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Recusal of Judge Ross Hicks puts redevelopment libel suit on hold

With Judge Ross Hicks having recused himself from a libel lawsuit related to redevelopment issues in Clarksville, pending, the August 4th hearing in Montgomery County Circuit Court on this controversial suit is on hold, awaiting assignment to another judge. Judge Hicks’ recusal, which can be based on a conflict of interest, follows on the heels of a reversal of the previsous dismissal of this case.

Two weeks ago in the Montgomery County Circuit Court, Judge Hicks dismissed a libel suit filed against the grassroots Clarksville Property Rights Coalition regarding downtown redevelopment, but on July 29 the Court notified the Institute for Justice of Virginia, CPRC’s legal representatives, that the signing of the order was “a mistake,” that oral arguments and discovery in this case would be heard August 4. Judge Hicks recusal canceled scheduled hearings in that matter and the lawsuit is, for now both resurrected and in limbo.

The case, borne of a highly controversial ordinance passed by the Clarksville City Council in November, 2007, that “blighted” some two square miles of downtown Clarksville, culminated in a libel suit over a newspaper ad taking some city officials to task for their actions in supporting the ordinance that potentially opened the door for taking of properties by eminent domain and for private development.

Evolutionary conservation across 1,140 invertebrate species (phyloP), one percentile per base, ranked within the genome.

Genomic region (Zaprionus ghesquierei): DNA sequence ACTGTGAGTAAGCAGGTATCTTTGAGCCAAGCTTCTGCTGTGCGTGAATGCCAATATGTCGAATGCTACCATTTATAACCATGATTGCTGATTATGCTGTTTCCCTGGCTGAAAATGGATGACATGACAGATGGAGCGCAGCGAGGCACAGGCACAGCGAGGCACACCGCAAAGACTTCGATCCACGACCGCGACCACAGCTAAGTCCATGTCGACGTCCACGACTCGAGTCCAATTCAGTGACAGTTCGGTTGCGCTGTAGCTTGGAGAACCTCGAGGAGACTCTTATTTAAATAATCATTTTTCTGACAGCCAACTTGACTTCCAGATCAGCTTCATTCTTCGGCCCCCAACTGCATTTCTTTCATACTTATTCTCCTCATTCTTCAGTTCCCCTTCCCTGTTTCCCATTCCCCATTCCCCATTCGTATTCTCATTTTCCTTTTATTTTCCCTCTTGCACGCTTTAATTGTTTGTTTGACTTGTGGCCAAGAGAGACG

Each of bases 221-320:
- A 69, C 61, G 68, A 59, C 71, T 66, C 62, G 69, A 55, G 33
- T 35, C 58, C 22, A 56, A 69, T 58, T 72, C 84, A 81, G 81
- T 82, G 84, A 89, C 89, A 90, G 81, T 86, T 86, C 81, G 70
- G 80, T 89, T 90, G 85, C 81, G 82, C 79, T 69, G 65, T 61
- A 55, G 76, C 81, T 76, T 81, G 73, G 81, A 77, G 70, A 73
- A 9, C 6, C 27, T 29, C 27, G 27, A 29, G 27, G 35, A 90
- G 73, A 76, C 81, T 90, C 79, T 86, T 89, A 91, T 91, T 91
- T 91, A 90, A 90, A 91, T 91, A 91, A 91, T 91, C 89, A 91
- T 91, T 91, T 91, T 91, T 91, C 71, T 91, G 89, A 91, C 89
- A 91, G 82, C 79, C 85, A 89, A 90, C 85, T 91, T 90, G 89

In this case, Richard Swift, a developer who is a member of the Clarksville City Council, and Wayne Wilkinson, a member of Clarksville’s Downtown District Partnership, sued the CPRC because its members criticized them for supporting Clarksville’s controversial redevelopment plan, which authorizes the use of eminent domain for private development. In a newspaper ad, the CPRC noted that both Swift and Wilkinson are developers and said, “This Redevelopment Plan is of the developers, by the developers, and for the developers.” IJ represents the CPRC in the case. Jerry Martin of Barrett, Johnston & Parsley in Nashville serves as IJ’s local counsel.

The grassroots CPRC formed quickly to lobby on behalf of the 1800 residents and small business owners living and working in that district. Public meetings were standing room only. (see related Clarksville Online stories and documents on this issue by clicking the black “blightville” box on the right side of our homepage.)

The court’s original and “erroneous” dismissal of the case was quick: the decision came down less than three weeks after the Institute filed a motion to have the case dismissed. In fact, the court did not even wait to hear a response from Swift and Wilkinson’s attorney or have a hearing on the motion. Then came the reversal of that ruling, and now the recusal of Judge Hicks. Clarksville Online will continue to follow this story as it develops.


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